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Martin Ritt; Directed ‘Hud,’ ‘Norma Rae’

TIMES STAFF WRITER

Martin Ritt, the once blacklisted director who was highly respected for artistically tackling controversial social issues in about 25 films, died Saturday. He was 76.

Ritt died at Santa Monica Hospital of complications of heart disease, Directors Guild publicist Chuck Warn said.

“We learned a good deal about acting from Marty. We learned a good deal about style. But mostly, we learned a good deal about incorruptibility,” said Paul Newman and Joanne Woodward, whom he cast in several award-winning films.

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“He changed my life as an actor and as a human being. He was my mentor and my friend and my father. He made me a better actor and a better human being and I loved him to the core,” said actress Sally Field, who won the Academy Award, among other honors, for “Norma Rae.”

Born and brought up on New York’s Lower East Side, Ritt won a football scholarship to college and envisioned becoming a coach or teacher. He went on to law school, but dropped out after Elia Kazan and a small Greenwich Village drama group got him into acting.

Serving in the Army during World War II, he made his directing debut with an all-soldier play called “Yellow Jack.”

Soon established in legitimate New York theater, Ritt switched to live television, directing about 100 shows and acting in about 150 teleplays.

But his burgeoning career was interrupted in the early 1950s when he was blacklisted by U.S. Sen. Joseph McCarthy as an uncooperative witness during McCarthy’s anti-Communist investigations.

“They wanted me to turn my friends in,” he told The Times in 1979. “A rat does that and has to live with it the rest of his life.”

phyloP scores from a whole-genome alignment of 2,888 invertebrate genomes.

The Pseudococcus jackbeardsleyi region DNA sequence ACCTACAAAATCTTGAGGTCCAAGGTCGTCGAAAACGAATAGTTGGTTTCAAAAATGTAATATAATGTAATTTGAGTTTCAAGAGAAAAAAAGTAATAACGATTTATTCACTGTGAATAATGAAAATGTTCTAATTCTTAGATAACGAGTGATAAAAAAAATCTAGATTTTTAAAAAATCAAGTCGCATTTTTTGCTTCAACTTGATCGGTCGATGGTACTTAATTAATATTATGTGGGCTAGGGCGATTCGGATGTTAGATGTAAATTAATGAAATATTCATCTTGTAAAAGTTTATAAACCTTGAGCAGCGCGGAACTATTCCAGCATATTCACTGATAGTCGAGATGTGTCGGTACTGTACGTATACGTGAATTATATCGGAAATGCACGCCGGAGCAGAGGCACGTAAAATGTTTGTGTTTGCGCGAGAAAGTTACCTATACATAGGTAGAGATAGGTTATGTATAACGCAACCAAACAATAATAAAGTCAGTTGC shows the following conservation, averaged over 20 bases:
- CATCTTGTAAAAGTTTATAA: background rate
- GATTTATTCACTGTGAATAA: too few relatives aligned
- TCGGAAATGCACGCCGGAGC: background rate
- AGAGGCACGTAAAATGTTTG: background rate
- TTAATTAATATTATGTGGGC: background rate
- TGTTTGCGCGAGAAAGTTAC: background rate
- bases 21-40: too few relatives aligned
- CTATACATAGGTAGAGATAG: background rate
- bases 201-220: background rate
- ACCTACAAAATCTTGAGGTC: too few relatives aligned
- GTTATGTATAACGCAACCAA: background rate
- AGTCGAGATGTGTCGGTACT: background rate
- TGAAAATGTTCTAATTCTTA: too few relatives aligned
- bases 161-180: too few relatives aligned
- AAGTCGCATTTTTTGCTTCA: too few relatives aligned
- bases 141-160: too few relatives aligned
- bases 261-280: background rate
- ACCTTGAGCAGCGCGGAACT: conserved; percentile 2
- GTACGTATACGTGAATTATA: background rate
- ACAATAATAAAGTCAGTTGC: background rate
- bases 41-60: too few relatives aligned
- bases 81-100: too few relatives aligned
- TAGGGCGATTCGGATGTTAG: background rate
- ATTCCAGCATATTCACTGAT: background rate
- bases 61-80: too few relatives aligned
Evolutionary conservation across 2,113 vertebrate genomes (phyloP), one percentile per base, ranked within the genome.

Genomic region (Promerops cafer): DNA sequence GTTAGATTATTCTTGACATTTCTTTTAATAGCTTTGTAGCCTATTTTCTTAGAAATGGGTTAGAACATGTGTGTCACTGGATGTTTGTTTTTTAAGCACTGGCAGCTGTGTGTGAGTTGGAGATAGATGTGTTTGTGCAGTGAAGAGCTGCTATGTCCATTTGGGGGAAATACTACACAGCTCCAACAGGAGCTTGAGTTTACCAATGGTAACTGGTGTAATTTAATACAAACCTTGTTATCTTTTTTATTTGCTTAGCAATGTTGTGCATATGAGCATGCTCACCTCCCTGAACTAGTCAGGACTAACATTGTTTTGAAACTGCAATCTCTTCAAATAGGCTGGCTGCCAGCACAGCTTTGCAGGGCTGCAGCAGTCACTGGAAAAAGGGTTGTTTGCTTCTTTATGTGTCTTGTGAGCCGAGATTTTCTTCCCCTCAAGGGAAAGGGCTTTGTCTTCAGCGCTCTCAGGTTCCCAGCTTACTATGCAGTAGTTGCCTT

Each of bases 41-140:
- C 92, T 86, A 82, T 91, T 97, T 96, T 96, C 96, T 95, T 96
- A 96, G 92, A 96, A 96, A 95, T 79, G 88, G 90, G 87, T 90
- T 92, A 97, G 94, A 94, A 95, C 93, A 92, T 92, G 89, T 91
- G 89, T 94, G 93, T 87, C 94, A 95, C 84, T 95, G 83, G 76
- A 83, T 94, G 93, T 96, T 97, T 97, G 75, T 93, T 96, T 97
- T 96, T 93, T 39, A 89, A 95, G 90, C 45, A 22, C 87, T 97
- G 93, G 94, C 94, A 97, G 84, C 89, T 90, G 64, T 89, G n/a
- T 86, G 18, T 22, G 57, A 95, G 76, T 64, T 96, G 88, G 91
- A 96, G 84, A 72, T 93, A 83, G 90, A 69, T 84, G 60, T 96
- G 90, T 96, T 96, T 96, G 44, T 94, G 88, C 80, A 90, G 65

Ritt supported his family by teaching at the Actors Studio, playing poker and betting on the horses at New York racetracks.

In 1956, Ritt broke out of his blacklist period when producer David Susskind hired him to direct “Edge of the City.” The film was a box-office failure but a critical success and Ritt was established as a respected movie director. He moved West.

Ritt followed his first film with “No Down Payment” starring Woodward and “The Long, Hot Summer,” which starred Newman.

In 1963, with Newman in the starring role, Ritt’s “Hud” earned four Academy Awards as well as a nomination for Ritt as best director.

Known as a director who preferred films that made statements, Ritt’s roster included “The Spy Who Came in From the Cold” in 1965; “The Molly Maguires” in 1970; “The Great White Hope” in 1970; “Sounder” in 1972; “Conrack” in 1974; “The Front” in 1976 and “Norma Rae” in 1979.

His recent films, starring Field, include “Back Roads” and “Murphy’s Romance.” His final film was “Stanley and Iris,” released this year.

“I’m still getting the same fulfillments, the same joys from the business,” he told The Times when he was 65. “But it gets tougher as you grow older.”

Ritt is survived by his wife of 53 years, Adele, a daughter, Martina Ritt Werner, and a son, Michael Ritt.

The family has requested that memorial donations be made to the Martin Ritt Scholarship Fund at the American Film Institute, 2021 N. Western Ave., Los Angeles, Calif., 90027.

A memorial service is scheduled for 2 p.m. Dec. 17 in the Directors Guild of America Theater, 7920 Sunset Blvd.


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